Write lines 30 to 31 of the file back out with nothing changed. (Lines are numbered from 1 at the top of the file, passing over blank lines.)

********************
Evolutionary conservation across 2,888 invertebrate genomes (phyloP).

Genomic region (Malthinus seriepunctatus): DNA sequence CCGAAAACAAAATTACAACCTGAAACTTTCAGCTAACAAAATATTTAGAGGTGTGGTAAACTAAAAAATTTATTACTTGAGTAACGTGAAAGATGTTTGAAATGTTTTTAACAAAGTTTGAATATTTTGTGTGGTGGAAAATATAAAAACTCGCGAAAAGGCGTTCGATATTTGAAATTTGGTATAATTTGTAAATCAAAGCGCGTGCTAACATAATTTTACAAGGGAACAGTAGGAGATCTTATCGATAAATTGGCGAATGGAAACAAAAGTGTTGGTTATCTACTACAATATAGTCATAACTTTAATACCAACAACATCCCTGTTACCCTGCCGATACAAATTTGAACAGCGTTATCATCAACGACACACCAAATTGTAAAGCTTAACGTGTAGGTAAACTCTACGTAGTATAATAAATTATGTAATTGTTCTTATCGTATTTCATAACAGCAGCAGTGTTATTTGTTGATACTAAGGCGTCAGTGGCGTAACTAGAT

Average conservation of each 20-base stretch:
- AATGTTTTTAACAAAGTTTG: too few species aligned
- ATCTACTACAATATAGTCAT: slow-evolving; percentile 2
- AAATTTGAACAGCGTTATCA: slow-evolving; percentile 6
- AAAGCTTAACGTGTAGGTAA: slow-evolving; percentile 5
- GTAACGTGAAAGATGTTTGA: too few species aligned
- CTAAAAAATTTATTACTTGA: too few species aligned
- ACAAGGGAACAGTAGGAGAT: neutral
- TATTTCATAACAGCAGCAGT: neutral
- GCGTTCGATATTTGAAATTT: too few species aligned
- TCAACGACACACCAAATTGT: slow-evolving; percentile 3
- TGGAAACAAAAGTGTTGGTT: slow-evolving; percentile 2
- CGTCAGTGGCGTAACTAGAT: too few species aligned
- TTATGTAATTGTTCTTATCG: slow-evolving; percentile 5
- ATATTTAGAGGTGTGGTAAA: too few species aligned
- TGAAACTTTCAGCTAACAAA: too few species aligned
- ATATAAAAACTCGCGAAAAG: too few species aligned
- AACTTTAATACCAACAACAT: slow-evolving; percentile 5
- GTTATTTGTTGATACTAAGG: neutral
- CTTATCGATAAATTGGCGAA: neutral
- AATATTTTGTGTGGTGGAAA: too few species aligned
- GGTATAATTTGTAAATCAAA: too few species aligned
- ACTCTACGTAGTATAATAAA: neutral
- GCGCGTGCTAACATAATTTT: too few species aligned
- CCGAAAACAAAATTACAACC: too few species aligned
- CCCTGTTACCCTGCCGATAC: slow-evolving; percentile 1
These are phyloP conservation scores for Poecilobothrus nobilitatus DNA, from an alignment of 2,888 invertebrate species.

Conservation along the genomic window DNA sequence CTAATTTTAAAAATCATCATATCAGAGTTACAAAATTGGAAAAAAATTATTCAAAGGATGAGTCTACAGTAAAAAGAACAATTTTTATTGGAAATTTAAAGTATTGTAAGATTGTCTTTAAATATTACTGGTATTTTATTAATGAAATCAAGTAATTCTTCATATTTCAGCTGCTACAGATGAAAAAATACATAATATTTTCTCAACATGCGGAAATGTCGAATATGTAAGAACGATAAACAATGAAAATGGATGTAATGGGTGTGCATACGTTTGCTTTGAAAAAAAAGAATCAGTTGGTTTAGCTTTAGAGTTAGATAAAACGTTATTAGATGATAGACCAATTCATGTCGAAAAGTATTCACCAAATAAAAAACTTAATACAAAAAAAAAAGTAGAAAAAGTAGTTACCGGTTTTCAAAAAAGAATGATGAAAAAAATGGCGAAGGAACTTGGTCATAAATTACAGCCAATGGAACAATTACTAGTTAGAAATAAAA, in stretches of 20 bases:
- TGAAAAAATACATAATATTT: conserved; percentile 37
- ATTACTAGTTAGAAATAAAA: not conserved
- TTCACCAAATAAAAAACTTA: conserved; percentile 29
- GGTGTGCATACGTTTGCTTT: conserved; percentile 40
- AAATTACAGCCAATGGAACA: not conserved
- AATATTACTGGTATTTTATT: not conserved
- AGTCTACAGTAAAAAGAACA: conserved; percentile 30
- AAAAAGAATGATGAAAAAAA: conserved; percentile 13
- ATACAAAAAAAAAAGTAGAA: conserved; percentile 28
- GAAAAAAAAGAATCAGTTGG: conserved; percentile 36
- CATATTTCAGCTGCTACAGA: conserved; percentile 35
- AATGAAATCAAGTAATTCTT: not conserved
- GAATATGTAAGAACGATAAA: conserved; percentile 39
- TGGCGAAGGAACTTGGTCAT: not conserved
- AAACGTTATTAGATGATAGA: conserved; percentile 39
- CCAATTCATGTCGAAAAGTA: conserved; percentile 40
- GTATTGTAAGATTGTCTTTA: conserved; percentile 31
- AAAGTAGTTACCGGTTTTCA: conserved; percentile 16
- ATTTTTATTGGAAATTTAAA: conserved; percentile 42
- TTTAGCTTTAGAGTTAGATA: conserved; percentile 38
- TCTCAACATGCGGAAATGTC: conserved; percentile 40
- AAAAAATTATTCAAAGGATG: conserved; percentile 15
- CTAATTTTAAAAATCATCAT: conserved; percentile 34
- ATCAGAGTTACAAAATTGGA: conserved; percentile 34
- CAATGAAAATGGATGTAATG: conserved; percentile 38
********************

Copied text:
Conservation along the genomic window DNA sequence CTAATTTTAAAAATCATCATATCAGAGTTACAAAATTGGAAAAAAATTATTCAAAGGATGAGTCTACAGTAAAAAGAACAATTTTTATTGGAAATTTAAAGTATTGTAAGATTGTCTTTAAATATTACTGGTATTTTATTAATGAAATCAAGTAATTCTTCATATTTCAGCTGCTACAGATGAAAAAATACATAATATTTTCTCAACATGCGGAAATGTCGAATATGTAAGAACGATAAACAATGAAAATGGATGTAATGGGTGTGCATACGTTTGCTTTGAAAAAAAAGAATCAGTTGGTTTAGCTTTAGAGTTAGATAAAACGTTATTAGATGATAGACCAATTCATGTCGAAAAGTATTCACCAAATAAAAAACTTAATACAAAAAAAAAAGTAGAAAAAGTAGTTACCGGTTTTCAAAAAAGAATGATGAAAAAAATGGCGAAGGAACTTGGTCATAAATTACAGCCAATGGAACAATTACTAGTTAGAAATAAAA, in stretches of 20 bases:
- TGAAAAAATACATAATATTT: conserved; percentile 37